Talmage sees the world as a sea of people waiting to become his friends.
I love that about him.
But his total comfort and obsession with talking to everyone
sometimes puts me in interesting situations.
Like the time we went to Office Depot and saw a man with long hair working there
(Talmage hasn't often seen men with long hair)
and as we approached the counter he squealed with awe and delight,
"HEY!! He looks like a girl!"
The man scowled at me and I pretended I didn't notice what had just been said.
Or the time in the waiting room at the OB/GYN
when he started asking a women about her "owies" (age spots and bruises)
and then proceeded to tell her in great detail about the scrape he had gotten a long time ago.
"One day, I was walking with my mom, when SUDDENLY I fell and got a scrape!! It was bleeding and bleeding, and it looked like a strawberry."
These kinds of scenarios occur just about everywhere we go.
If you look at Talmage, it is almost certain that he will start a conversation with you.
He simply LOVES people.
Today's interesting event came about as he was out playing on the balcony.
Mr. Social detected some movement at the small business next door and, spotting a person down below, shouted excitedly,
"My name is Talmage!!! What's your name?"
"Emily," wafted up the response.
I stood in the house listening to the exchange.
"Emily? Cool! Some people are giving us their trampoline, and we're going to pick it up and bring it to our house!"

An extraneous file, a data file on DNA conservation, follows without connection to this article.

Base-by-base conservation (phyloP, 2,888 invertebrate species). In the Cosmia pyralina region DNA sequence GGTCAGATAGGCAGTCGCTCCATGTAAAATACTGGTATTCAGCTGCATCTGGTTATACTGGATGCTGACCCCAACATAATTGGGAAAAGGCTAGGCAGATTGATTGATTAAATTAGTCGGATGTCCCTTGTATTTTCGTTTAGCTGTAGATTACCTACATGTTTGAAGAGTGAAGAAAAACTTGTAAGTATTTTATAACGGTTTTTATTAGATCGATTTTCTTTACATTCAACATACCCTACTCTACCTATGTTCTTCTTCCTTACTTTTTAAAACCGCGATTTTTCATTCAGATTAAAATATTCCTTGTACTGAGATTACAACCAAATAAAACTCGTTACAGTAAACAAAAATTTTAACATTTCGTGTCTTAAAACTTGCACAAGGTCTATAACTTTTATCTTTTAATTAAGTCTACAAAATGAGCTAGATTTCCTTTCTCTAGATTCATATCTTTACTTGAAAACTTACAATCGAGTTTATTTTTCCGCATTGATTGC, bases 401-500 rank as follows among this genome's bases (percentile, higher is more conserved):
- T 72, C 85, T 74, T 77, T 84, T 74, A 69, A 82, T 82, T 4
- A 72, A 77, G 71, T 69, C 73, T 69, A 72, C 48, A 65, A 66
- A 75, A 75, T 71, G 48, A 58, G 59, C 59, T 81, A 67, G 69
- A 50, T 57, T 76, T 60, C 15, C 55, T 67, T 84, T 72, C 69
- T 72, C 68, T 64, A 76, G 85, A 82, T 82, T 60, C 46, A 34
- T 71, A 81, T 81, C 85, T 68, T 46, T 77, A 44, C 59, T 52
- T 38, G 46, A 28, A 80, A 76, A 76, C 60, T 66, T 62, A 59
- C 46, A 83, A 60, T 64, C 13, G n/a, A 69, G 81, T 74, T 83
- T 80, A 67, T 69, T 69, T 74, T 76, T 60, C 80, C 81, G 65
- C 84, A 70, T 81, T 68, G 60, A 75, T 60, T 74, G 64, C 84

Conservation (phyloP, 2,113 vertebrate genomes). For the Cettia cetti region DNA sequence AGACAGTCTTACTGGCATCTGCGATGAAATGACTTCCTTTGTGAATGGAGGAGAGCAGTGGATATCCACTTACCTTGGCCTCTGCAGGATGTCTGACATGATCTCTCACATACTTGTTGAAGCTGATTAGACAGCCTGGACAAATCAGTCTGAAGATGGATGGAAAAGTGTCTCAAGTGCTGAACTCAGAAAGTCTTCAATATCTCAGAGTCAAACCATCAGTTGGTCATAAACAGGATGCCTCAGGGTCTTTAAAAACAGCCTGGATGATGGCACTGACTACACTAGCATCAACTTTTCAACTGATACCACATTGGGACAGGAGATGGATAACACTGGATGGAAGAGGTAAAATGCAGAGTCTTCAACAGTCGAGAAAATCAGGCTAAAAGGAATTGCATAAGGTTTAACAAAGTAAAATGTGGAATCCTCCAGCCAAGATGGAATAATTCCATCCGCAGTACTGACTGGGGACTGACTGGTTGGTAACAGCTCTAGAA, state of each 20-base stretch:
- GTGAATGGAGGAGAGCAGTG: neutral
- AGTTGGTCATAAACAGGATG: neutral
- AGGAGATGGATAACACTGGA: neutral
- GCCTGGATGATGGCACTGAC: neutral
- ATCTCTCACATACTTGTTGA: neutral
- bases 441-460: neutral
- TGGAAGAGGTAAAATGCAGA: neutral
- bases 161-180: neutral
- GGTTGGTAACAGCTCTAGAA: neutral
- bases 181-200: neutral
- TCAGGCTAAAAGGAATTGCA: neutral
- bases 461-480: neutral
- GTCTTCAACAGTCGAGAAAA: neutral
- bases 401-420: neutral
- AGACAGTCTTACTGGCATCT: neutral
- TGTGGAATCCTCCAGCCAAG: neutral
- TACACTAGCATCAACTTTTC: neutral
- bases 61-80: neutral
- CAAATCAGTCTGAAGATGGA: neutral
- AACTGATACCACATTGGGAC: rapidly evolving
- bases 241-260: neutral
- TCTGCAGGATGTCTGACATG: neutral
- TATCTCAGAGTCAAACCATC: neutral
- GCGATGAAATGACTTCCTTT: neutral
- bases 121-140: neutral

He continued on sharing details of our lives and then said,
"I drew a picture of when Jesus died for our sins! The black is the nails in His hands, the red is the blood, and the blue is when He came alive again."
I was touched by his pure, innocent testimony
and the way he shared it so freely.
I eventually called to him and told him I needed his help inside
in an attempt to prevent the kind woman below from feeling obligated
to continue this shouted conversation.
"But I want to talk to Emily!" he protested.
I insisted that I needed his help, so he ran back outside and called down,
"Well, I have to help my mom! Her name is Kaitlyn! Or Sister Brady! Bye!"
I smile at his openness,
and sometimes shrink a little with discomfort,
but as I see the world becoming more and more a closed place to be,
I try very hard not to discourage his spontaneous conversations with strangers.
And I learn from the way he assumes the absolute best of everyone
and shares his faith so plainly.
I hope he never loses his positive worldview
and his desire to tell people the things he holds dear to his heart.